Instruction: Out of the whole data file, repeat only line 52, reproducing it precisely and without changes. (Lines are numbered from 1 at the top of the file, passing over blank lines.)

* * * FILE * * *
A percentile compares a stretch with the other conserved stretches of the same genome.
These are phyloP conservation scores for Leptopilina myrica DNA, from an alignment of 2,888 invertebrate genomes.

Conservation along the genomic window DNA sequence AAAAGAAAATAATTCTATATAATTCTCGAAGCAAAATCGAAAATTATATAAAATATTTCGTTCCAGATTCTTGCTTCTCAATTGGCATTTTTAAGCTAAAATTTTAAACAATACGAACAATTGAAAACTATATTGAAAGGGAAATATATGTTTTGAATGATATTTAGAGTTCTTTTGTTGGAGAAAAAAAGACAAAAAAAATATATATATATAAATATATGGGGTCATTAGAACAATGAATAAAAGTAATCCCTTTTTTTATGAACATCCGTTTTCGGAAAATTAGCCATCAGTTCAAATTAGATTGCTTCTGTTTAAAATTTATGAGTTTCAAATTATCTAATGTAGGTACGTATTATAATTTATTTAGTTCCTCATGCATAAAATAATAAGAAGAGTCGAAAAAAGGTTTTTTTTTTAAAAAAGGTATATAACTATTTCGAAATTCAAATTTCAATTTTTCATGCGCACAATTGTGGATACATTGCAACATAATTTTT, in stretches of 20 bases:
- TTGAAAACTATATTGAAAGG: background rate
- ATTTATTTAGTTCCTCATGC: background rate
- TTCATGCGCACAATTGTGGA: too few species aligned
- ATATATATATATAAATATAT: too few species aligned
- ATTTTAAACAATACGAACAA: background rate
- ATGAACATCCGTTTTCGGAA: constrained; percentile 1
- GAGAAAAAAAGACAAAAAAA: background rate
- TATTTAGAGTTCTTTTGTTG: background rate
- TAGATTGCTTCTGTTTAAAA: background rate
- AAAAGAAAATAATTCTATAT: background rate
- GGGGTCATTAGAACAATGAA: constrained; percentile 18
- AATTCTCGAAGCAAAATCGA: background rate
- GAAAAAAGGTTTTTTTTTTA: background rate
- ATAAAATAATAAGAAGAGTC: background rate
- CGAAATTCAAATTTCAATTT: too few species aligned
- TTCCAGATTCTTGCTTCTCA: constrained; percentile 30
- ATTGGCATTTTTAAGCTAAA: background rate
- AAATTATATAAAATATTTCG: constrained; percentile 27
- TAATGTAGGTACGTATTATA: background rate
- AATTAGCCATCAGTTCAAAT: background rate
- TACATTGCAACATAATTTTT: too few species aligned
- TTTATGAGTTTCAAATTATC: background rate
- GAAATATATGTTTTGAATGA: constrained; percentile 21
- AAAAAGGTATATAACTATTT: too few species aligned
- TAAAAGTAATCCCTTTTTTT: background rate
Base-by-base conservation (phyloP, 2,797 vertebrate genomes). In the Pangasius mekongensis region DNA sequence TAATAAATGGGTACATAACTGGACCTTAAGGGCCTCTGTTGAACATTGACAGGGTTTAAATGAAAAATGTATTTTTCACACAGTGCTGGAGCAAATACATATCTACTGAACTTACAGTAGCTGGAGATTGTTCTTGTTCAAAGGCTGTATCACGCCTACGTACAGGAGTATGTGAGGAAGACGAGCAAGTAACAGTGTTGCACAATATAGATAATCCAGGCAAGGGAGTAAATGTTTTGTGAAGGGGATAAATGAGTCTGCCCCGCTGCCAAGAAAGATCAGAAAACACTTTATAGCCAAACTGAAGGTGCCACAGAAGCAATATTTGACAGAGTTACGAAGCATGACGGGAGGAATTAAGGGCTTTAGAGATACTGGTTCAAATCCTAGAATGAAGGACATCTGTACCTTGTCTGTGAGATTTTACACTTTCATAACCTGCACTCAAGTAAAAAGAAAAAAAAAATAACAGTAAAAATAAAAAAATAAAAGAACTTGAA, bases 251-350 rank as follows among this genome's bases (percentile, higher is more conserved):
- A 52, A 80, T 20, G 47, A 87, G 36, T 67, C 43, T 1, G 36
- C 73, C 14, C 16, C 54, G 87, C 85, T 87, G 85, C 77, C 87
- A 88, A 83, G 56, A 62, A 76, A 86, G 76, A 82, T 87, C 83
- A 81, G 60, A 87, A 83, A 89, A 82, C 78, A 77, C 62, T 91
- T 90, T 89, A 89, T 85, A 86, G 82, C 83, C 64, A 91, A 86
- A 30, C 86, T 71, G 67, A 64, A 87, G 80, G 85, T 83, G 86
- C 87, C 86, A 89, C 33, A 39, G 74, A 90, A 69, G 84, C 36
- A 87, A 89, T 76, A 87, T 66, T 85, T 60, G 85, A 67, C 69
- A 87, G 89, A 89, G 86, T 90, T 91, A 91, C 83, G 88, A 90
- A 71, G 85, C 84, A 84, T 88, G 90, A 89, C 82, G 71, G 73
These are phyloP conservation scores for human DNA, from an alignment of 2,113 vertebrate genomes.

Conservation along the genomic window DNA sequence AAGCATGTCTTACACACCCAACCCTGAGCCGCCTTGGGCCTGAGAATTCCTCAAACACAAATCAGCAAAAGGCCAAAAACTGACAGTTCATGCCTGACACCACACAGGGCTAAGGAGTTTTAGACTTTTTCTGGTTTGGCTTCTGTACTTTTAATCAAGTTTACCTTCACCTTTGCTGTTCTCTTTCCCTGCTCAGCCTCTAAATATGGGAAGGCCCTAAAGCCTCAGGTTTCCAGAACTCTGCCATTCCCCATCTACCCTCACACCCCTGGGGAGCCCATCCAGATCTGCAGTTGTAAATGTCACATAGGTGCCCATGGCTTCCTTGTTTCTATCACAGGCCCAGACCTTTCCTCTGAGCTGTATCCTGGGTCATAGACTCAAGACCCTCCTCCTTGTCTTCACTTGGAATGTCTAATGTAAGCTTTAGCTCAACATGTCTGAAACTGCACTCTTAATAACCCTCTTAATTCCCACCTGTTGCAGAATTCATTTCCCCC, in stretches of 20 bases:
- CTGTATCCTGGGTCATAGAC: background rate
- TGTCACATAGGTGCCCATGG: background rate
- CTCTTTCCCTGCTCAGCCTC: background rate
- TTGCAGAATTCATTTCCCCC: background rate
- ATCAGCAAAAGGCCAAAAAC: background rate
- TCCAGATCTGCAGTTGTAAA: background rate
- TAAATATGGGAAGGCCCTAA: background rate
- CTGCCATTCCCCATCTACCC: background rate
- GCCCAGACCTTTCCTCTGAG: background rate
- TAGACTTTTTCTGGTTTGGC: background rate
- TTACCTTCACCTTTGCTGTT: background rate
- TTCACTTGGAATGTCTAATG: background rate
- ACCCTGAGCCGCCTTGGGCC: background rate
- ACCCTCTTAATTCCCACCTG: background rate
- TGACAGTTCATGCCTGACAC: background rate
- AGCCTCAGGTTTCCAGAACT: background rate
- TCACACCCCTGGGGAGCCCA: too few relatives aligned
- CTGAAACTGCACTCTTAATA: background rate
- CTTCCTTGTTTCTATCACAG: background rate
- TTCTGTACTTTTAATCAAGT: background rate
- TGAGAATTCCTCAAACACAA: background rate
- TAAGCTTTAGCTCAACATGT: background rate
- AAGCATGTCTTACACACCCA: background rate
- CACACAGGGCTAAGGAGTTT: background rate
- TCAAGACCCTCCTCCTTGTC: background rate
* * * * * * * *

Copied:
- TTACCTTCACCTTTGCTGTT: background rate